Nigeria, like many other low- and middle-income countries, suffers from systemic weaknesses which cripple its health care system and leave many without adequate access to health services or care. With support from the Global Fund, the MSH-led Nigeria Resilient and Sustainable Systems for Health (RSSH) project is working with Nigeria's Center for Disease Control, the Department of Health Planning Research and Statistics (DHPRS) at the Federal Ministry of Health, and the National Product Supply Chain Management Program to strengthen and expand the capacity of its national and state-level health systems. One way that RSSH is supporting Nigeria in providing quality health care, especially for those most in need, is through its state-level interventions around public financial management, the state health insurance scheme, and organizational and labor market assessments.

A gynecologist consults a patient at the NISA Premier Hospital in Abuja, Nigeria. Photo Credit: Gwenn Dubourthournieu

Adolescents in Nigeria are caught between traditional culture and changing social norms brought about by urbanization, globalized economies, and an influential media-saturated environment. With evolving attitudes, including less restrictive sexual norms without comprehensive sexual education, there have been increased rates of unprotected sex, unplanned pregnancies, unsafe abortions, sexually transmitted diseases, and HIV/AIDS. These increased rates buttress the fact that at minimum, all adolescents require age-appropriate, comprehensive sexuality education achievable through access to youth-friendly health services designed to promote their sexual and reproductive health and rights (SRHR).In efforts to meet the sexual and reproductive health needs of young people in Nigeria, Women Friendly Initiative (WFI), through a small grant funded by the Global Financing Facility (GFF) and the Partnership for Maternal, Newborn & Child Health and managed by Management Sciences for Health (MSH), undertook a 12-month advocacy project beginning in July 2019 in Benue, Nassarawa, and Kwara States, and the Federal Capital Territory.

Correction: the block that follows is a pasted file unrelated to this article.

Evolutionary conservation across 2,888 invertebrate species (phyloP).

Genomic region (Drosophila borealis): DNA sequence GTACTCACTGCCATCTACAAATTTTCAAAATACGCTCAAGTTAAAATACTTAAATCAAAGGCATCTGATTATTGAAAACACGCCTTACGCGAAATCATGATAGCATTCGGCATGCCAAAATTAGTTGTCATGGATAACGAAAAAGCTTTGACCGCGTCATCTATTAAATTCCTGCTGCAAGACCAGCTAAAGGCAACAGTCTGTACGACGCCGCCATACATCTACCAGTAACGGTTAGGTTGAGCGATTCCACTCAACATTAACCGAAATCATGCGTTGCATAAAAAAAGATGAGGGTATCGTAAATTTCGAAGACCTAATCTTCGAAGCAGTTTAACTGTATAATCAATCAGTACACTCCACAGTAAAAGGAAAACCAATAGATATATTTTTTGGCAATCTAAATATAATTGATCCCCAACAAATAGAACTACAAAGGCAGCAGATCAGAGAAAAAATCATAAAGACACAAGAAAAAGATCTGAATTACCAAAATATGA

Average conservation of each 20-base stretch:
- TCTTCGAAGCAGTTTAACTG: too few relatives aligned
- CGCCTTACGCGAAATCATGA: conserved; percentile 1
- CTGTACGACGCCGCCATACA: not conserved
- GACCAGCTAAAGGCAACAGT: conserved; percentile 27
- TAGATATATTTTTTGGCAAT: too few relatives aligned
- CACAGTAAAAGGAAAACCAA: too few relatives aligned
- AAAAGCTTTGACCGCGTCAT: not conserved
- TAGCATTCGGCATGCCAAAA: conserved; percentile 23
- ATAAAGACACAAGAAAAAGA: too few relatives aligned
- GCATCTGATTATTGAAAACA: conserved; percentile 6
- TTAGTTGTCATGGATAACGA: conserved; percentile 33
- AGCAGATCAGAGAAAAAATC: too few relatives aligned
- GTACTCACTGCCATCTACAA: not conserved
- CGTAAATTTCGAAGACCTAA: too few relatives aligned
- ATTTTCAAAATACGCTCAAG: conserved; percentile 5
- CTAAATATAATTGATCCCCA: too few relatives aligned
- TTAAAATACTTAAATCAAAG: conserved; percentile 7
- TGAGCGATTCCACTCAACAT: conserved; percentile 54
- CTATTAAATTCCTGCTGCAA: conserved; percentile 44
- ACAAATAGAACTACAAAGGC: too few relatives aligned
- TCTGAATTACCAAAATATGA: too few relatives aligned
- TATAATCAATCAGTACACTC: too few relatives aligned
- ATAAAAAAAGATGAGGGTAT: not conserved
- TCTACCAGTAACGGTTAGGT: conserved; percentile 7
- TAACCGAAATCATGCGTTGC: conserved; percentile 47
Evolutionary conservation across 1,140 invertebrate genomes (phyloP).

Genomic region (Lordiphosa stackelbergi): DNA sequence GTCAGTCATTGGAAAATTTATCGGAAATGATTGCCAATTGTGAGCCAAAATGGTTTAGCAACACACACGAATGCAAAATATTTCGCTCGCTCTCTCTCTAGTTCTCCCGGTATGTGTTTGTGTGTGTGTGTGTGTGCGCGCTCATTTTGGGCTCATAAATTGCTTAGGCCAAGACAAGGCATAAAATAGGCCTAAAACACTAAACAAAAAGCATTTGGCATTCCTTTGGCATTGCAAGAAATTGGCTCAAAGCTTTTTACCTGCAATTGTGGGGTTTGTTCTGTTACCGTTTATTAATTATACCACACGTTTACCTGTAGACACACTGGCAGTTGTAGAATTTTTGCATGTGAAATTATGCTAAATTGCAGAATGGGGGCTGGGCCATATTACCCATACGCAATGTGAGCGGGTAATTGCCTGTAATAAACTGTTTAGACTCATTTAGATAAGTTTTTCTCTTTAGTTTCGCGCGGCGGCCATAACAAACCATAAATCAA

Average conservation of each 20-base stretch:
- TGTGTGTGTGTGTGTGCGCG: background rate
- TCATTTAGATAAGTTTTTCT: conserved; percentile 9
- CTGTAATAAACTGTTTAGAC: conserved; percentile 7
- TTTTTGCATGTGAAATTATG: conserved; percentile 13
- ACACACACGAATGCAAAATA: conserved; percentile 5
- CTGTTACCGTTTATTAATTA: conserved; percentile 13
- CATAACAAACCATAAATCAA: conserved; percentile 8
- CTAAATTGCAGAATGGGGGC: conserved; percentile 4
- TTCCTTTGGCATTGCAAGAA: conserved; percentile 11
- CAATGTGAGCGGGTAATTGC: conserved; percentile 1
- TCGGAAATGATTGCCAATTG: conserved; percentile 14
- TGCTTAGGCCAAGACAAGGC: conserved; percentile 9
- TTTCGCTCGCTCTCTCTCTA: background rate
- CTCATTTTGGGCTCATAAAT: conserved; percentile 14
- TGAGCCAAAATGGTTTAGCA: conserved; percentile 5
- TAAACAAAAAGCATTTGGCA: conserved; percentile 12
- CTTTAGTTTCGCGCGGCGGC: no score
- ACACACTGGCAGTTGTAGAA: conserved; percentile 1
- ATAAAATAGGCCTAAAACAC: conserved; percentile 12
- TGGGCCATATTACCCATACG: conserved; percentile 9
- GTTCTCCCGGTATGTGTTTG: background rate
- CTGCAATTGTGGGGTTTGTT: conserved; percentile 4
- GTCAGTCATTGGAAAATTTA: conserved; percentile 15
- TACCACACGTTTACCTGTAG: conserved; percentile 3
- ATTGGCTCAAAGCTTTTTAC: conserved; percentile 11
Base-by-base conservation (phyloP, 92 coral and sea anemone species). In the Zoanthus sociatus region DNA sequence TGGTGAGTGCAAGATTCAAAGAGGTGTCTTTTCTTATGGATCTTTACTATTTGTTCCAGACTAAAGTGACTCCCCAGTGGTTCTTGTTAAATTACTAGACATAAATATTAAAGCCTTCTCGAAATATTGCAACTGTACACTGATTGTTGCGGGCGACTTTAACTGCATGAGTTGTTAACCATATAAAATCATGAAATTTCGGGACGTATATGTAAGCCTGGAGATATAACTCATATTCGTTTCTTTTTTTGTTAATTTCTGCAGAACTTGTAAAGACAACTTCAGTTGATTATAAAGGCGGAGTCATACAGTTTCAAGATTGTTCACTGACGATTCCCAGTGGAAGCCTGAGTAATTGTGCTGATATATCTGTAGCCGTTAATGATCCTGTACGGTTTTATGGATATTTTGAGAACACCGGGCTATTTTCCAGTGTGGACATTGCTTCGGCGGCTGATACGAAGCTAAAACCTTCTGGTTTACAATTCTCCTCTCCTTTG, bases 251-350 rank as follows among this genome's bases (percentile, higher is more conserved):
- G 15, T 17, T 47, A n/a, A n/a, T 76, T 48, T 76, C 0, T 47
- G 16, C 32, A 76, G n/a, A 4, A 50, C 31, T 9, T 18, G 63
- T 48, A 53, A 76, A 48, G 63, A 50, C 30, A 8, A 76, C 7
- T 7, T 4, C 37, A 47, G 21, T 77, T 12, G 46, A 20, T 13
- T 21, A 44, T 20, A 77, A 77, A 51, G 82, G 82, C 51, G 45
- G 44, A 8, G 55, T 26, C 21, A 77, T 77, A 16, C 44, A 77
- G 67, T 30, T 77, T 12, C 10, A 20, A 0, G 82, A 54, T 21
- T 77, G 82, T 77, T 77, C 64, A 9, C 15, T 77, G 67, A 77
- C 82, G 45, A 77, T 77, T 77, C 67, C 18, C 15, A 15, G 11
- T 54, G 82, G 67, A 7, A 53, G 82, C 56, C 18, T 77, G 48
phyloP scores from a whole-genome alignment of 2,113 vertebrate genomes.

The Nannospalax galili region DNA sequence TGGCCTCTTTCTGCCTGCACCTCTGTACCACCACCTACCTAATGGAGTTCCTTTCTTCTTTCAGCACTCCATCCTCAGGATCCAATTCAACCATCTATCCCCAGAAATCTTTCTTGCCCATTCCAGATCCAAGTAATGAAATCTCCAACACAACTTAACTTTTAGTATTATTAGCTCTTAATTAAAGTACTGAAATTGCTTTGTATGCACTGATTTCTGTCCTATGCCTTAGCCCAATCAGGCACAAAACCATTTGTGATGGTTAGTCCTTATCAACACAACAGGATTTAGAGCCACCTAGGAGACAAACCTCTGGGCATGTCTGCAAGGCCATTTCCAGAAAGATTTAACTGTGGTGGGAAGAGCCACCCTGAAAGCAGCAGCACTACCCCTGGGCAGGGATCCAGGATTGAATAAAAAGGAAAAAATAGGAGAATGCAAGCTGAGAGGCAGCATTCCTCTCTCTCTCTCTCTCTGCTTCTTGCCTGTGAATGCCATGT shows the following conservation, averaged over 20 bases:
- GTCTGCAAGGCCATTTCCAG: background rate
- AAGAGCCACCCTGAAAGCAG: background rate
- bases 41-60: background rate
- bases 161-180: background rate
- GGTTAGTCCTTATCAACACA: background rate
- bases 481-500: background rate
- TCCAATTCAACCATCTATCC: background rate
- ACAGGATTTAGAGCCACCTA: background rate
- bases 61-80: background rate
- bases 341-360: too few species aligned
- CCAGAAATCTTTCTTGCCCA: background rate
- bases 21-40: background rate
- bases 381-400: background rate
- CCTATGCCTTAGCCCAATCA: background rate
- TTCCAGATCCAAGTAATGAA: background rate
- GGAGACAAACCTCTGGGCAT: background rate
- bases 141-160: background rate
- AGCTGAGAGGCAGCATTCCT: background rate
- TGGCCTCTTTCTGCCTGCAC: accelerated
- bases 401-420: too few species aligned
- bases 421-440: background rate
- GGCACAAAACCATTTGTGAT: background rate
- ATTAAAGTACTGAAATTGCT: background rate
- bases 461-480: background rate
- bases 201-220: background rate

{Photo credit: Sheila Mwebaze/MSH}Community health worker Betty Achilla examines a baby at one of the 31 households she supports.Photo credit: Sheila Mwebaze/MSH

Eight years ago, Betty Achilla was selected by her community to be a volunteer community health worker. She is currently serving 31 households in the Abim district in Northeastern Uganda. Betty is one of more than 60,000 volunteer community health workers in Uganda who play a vital role in extending maternal and child health services to hard-to-reach communities.As a community health worker, Betty was trained in the basics of diagnosing and dispensing medicines to treat common childhood illnesses such as malaria, diarrhea, and pneumonia and to identify danger signs in children and refer them to nearby health centers. To do her work, Betty must have an adequate and consistent supply of malaria rapid diagnostic tests, antimalarial medicines, oral rehydration solution, zinc, and antibiotics.

 {Photo credit: MSH staff}Pharmacists at KIU Teaching Hospital view data in the Pharmaceutical Information PortalPhoto credit: MSH staff

Until 2012, Uganda’s public health supply chain was uncoordinated because the information needed to estimate quantities of essential medicines and health supplies was not readily available. A national centralized platform to track routine monitoring of stock levels, share information to support data-driven decisions, and provide accountability of funds and commodities did not exist. Without knowledge of stock levels, funding could not be properly allocated to procure needed commodities.